His heart could not hold out any longer. And Fr. Slavko had a heart that gave itself away to the end. He did not even have time to think about himself, about his own health, about sickness. He never complained about anything that bothered him, even though his health was fragile, especially when cold weather, flu and various infections came and acted negatively on his immunological system. He did not know how to take time out for himself from the unfinished business he undertook that daily drained him, and in that way, carrying his cross, Medjugorje's cross already for twenty years, he brought it to his and to our Cross Mountain and there under the Lord's cross he left his cross for it to be glorified in eternity. This Cross Mountain of his up which he regularly climbed in every kind of weather, together with pilgrims so they could have an experience of Tabor beneath the cross, was transformed into his Tabor: Calvary and Tabor, Cross Mountain and Tabor were in Fr. Slavko remolded into what Calvary was for Jesus according to John's gospel: the final glorification of the Son of God. When I am raised up, I will draw all to myself. . .Father, you have glorified my name. . .the cross like a final victory, the cross for which Tabor was a foreshadowing. Lord it is good for us to be here. . .And Slavko stayed there, beneath that vowed cross, on Cross Mountain, bearing their crosses, of countless pilgrims, the crosses of Medjugorje, the crosses of his people, of the Church and of this Province. He passed away just like his Lord did. Not on a couch or a bed, not surrounded by brethren or closest loved ones, but under the cross, on the cold rock of Hercegovina. How many are the symbols in that death? Fr. Slavko: You brought your cross here beneath the Lord's cross, you left it there, so that thereby in your own death you too would draw us all here in this great number: the local Bishop, the entire Province, so great a number of other brother priests, of the faithful, of pilgrims who covered thousands of kilometers to be able to say to you "Thank you and good-bye". A death that is like that meeting place which gathers us all as one and where we are all made equal.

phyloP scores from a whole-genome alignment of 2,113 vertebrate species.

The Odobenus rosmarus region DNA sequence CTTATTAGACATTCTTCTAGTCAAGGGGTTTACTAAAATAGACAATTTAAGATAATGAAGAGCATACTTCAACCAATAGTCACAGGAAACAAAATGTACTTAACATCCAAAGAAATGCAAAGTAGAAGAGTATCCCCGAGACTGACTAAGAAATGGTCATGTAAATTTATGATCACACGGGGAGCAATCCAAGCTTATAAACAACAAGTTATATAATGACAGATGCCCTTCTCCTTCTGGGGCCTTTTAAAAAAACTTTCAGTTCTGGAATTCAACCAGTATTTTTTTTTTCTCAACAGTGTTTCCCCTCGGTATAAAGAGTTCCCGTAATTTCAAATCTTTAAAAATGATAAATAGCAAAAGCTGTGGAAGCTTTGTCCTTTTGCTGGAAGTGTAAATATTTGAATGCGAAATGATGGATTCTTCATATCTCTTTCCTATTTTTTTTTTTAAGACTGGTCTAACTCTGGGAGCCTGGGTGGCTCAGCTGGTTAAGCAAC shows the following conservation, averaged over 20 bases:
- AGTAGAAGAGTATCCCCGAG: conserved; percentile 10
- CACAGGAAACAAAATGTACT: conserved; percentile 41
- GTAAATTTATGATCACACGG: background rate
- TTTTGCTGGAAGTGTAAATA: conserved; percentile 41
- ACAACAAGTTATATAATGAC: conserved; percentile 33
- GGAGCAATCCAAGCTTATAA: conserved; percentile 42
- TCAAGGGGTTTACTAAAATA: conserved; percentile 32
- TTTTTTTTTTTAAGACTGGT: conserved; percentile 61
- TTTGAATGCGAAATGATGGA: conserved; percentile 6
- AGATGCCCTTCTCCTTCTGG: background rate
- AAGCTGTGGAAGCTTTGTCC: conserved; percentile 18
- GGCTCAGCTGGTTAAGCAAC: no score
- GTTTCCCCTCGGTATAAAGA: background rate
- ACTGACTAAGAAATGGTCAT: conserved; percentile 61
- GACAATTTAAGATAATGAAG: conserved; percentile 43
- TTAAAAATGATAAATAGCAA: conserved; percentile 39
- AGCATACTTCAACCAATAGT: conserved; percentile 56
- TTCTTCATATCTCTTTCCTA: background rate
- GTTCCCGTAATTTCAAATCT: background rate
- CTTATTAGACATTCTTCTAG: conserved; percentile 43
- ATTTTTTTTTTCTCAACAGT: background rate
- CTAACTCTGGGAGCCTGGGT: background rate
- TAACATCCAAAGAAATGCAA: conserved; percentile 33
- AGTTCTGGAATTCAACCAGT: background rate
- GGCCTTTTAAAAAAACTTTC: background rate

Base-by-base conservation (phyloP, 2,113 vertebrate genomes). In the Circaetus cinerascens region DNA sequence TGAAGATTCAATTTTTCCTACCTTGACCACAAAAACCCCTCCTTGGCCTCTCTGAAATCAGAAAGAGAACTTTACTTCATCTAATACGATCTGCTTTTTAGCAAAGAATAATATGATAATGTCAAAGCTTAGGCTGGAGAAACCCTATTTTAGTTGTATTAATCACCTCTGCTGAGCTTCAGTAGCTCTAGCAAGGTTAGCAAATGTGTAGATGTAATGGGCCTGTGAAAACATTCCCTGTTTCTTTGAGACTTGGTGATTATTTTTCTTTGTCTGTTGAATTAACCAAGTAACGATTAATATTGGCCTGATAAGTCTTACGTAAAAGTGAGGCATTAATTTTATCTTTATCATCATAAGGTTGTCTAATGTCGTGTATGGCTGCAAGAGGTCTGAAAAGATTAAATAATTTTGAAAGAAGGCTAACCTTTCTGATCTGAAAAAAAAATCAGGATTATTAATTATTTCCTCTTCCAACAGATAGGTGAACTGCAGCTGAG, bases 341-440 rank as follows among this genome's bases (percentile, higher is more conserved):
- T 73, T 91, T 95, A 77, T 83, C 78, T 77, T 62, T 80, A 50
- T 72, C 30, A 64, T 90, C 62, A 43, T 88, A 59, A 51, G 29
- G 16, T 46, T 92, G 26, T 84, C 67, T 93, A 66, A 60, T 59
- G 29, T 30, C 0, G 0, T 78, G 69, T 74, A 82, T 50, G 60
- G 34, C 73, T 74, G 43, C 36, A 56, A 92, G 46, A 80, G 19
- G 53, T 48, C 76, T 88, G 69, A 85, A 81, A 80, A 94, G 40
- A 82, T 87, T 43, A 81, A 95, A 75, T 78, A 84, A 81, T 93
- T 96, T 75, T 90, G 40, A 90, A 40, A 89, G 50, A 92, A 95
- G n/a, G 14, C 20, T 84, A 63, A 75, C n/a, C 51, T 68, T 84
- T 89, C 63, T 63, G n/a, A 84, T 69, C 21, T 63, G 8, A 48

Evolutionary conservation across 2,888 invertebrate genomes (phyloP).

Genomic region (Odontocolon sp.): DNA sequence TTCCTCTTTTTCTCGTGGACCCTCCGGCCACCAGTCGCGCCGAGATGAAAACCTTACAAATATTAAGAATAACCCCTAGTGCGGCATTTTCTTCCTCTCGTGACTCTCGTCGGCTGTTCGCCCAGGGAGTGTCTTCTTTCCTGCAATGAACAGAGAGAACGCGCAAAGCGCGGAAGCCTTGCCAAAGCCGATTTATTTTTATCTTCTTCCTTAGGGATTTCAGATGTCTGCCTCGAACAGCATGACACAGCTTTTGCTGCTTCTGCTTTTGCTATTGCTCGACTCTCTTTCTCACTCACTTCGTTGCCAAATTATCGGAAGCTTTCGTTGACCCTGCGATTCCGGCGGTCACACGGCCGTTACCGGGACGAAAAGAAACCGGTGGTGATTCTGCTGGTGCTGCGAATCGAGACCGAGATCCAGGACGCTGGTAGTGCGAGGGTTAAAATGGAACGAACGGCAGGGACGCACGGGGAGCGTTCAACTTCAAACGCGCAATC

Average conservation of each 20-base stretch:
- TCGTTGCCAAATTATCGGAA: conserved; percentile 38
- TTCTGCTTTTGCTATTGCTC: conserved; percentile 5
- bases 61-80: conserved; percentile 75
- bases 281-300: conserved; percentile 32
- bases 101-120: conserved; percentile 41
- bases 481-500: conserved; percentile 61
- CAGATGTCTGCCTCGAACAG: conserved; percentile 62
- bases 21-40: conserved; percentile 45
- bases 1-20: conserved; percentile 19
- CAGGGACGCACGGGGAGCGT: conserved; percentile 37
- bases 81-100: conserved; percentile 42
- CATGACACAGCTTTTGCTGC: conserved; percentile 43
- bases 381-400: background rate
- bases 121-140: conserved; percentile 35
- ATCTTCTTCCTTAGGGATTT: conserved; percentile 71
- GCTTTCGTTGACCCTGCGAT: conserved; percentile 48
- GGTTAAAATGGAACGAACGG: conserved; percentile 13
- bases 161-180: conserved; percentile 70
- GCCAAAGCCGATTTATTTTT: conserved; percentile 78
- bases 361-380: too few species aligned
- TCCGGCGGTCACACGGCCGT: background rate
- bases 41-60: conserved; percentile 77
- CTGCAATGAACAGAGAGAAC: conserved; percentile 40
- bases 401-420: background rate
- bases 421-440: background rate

Dear brothers and sisters!

What is there to say in this place about this life fulfilled? I have known him from way back, as far as 1961. I met him the first time at the first mass of Fr. Dobroslav Stojiƒ and Fr. Gojko Musa on St. Stephen's day in 1961. I had then already finished the first year of high school at the seminary in Visoko and he had just reported for the seminary. We got to know each other. That skinny lad told me he was accepted in the seminary and that he is going to Dubrovnik. After that we grew up and were formed together in this Province, we went together, supported each other, worked together, worked side by side, especially during the time I was pastor here in Medjugorje, through those six lead-like communist years, when under inhuman circumstances you had to bring out with God's help everything sought of us at that moment of grace from the days of the apparitions when the communist world and godless system began to crumble and there began the dawn of new freedom for the world and the Croatian people.